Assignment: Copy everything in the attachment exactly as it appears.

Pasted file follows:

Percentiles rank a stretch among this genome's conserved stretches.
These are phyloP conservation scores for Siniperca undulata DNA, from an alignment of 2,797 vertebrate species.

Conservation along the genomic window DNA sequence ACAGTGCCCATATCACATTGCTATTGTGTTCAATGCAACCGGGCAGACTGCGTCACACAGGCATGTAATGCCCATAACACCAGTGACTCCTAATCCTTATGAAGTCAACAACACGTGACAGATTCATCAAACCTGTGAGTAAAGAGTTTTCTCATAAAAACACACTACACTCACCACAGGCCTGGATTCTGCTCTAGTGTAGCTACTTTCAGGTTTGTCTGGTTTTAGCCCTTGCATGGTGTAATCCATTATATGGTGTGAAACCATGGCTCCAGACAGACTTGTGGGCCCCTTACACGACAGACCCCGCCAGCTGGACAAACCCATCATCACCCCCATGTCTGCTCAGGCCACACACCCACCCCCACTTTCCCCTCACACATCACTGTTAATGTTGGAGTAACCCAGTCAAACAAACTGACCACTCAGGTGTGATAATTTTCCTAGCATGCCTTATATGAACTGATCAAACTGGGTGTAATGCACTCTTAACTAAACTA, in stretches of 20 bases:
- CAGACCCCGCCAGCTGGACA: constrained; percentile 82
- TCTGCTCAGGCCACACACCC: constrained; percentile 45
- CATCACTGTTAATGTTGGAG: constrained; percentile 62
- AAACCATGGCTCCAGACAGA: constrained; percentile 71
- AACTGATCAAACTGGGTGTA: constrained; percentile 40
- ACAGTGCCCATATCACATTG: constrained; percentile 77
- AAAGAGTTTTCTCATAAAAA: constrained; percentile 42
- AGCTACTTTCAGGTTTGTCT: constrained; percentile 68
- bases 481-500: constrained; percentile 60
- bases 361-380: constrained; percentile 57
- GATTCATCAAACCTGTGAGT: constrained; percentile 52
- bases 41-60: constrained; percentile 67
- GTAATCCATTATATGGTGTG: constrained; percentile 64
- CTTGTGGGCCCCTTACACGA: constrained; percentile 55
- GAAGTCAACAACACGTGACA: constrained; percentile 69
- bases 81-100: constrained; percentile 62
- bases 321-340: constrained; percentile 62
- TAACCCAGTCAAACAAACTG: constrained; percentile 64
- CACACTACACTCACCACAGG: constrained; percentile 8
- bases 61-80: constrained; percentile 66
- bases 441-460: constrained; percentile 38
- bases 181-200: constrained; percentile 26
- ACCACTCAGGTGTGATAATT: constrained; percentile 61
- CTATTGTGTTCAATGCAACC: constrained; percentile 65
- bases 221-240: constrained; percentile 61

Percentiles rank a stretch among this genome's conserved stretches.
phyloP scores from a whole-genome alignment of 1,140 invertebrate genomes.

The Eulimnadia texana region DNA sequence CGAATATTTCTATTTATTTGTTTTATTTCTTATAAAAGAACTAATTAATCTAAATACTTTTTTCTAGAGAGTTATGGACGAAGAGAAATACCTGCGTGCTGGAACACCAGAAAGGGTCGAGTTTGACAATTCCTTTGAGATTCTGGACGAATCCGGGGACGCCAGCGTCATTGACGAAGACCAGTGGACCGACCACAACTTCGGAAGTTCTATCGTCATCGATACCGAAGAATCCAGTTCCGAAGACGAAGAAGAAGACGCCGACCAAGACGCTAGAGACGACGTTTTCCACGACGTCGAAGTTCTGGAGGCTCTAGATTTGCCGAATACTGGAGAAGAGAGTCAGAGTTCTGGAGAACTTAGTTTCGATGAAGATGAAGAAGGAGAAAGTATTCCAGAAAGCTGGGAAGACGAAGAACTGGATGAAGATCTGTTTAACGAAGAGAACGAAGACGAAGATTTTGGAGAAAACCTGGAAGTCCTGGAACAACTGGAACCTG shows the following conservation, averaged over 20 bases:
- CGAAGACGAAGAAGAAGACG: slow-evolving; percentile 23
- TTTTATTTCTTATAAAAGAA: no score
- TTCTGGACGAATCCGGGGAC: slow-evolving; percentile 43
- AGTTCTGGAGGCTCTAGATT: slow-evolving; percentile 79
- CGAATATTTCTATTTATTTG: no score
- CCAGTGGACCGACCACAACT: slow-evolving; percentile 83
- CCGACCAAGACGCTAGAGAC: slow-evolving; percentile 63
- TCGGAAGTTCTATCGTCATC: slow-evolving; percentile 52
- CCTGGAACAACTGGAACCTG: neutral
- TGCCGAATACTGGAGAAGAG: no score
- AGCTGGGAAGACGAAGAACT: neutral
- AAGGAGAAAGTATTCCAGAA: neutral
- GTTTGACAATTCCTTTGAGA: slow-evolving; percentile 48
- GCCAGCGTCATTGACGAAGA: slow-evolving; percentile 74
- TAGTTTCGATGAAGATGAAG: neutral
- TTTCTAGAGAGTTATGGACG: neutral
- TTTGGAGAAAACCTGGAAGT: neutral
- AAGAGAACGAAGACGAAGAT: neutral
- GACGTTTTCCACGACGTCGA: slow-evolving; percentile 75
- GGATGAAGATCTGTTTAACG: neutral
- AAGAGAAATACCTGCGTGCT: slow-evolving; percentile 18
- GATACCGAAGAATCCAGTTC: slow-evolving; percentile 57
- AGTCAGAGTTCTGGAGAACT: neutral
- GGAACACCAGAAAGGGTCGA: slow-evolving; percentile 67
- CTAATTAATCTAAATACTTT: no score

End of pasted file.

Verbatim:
Percentiles rank a stretch among this genome's conserved stretches.
These are phyloP conservation scores for Siniperca undulata DNA, from an alignment of 2,797 vertebrate species.

Conservation along the genomic window DNA sequence ACAGTGCCCATATCACATTGCTATTGTGTTCAATGCAACCGGGCAGACTGCGTCACACAGGCATGTAATGCCCATAACACCAGTGACTCCTAATCCTTATGAAGTCAACAACACGTGACAGATTCATCAAACCTGTGAGTAAAGAGTTTTCTCATAAAAACACACTACACTCACCACAGGCCTGGATTCTGCTCTAGTGTAGCTACTTTCAGGTTTGTCTGGTTTTAGCCCTTGCATGGTGTAATCCATTATATGGTGTGAAACCATGGCTCCAGACAGACTTGTGGGCCCCTTACACGACAGACCCCGCCAGCTGGACAAACCCATCATCACCCCCATGTCTGCTCAGGCCACACACCCACCCCCACTTTCCCCTCACACATCACTGTTAATGTTGGAGTAACCCAGTCAAACAAACTGACCACTCAGGTGTGATAATTTTCCTAGCATGCCTTATATGAACTGATCAAACTGGGTGTAATGCACTCTTAACTAAACTA, in stretches of 20 bases:
- CAGACCCCGCCAGCTGGACA: constrained; percentile 82
- TCTGCTCAGGCCACACACCC: constrained; percentile 45
- CATCACTGTTAATGTTGGAG: constrained; percentile 62
- AAACCATGGCTCCAGACAGA: constrained; percentile 71
- AACTGATCAAACTGGGTGTA: constrained; percentile 40
- ACAGTGCCCATATCACATTG: constrained; percentile 77
- AAAGAGTTTTCTCATAAAAA: constrained; percentile 42
- AGCTACTTTCAGGTTTGTCT: constrained; percentile 68
- bases 481-500: constrained; percentile 60
- bases 361-380: constrained; percentile 57
- GATTCATCAAACCTGTGAGT: constrained; percentile 52
- bases 41-60: constrained; percentile 67
- GTAATCCATTATATGGTGTG: constrained; percentile 64
- CTTGTGGGCCCCTTACACGA: constrained; percentile 55
- GAAGTCAACAACACGTGACA: constrained; percentile 69
- bases 81-100: constrained; percentile 62
- bases 321-340: constrained; percentile 62
- TAACCCAGTCAAACAAACTG: constrained; percentile 64
- CACACTACACTCACCACAGG: constrained; percentile 8
- bases 61-80: constrained; percentile 66
- bases 441-460: constrained; percentile 38
- bases 181-200: constrained; percentile 26
- ACCACTCAGGTGTGATAATT: constrained; percentile 61
- CTATTGTGTTCAATGCAACC: constrained; percentile 65
- bases 221-240: constrained; percentile 61

Percentiles rank a stretch among this genome's conserved stretches.
phyloP scores from a whole-genome alignment of 1,140 invertebrate genomes.

The Eulimnadia texana region DNA sequence CGAATATTTCTATTTATTTGTTTTATTTCTTATAAAAGAACTAATTAATCTAAATACTTTTTTCTAGAGAGTTATGGACGAAGAGAAATACCTGCGTGCTGGAACACCAGAAAGGGTCGAGTTTGACAATTCCTTTGAGATTCTGGACGAATCCGGGGACGCCAGCGTCATTGACGAAGACCAGTGGACCGACCACAACTTCGGAAGTTCTATCGTCATCGATACCGAAGAATCCAGTTCCGAAGACGAAGAAGAAGACGCCGACCAAGACGCTAGAGACGACGTTTTCCACGACGTCGAAGTTCTGGAGGCTCTAGATTTGCCGAATACTGGAGAAGAGAGTCAGAGTTCTGGAGAACTTAGTTTCGATGAAGATGAAGAAGGAGAAAGTATTCCAGAAAGCTGGGAAGACGAAGAACTGGATGAAGATCTGTTTAACGAAGAGAACGAAGACGAAGATTTTGGAGAAAACCTGGAAGTCCTGGAACAACTGGAACCTG shows the following conservation, averaged over 20 bases:
- CGAAGACGAAGAAGAAGACG: slow-evolving; percentile 23
- TTTTATTTCTTATAAAAGAA: no score
- TTCTGGACGAATCCGGGGAC: slow-evolving; percentile 43
- AGTTCTGGAGGCTCTAGATT: slow-evolving; percentile 79
- CGAATATTTCTATTTATTTG: no score
- CCAGTGGACCGACCACAACT: slow-evolving; percentile 83
- CCGACCAAGACGCTAGAGAC: slow-evolving; percentile 63
- TCGGAAGTTCTATCGTCATC: slow-evolving; percentile 52
- CCTGGAACAACTGGAACCTG: neutral
- TGCCGAATACTGGAGAAGAG: no score
- AGCTGGGAAGACGAAGAACT: neutral
- AAGGAGAAAGTATTCCAGAA: neutral
- GTTTGACAATTCCTTTGAGA: slow-evolving; percentile 48
- GCCAGCGTCATTGACGAAGA: slow-evolving; percentile 74
- TAGTTTCGATGAAGATGAAG: neutral
- TTTCTAGAGAGTTATGGACG: neutral
- TTTGGAGAAAACCTGGAAGT: neutral
- AAGAGAACGAAGACGAAGAT: neutral
- GACGTTTTCCACGACGTCGA: slow-evolving; percentile 75
- GGATGAAGATCTGTTTAACG: neutral
- AAGAGAAATACCTGCGTGCT: slow-evolving; percentile 18
- GATACCGAAGAATCCAGTTC: slow-evolving; percentile 57
- AGTCAGAGTTCTGGAGAACT: neutral
- GGAACACCAGAAAGGGTCGA: slow-evolving; percentile 67
- CTAATTAATCTAAATACTTT: no score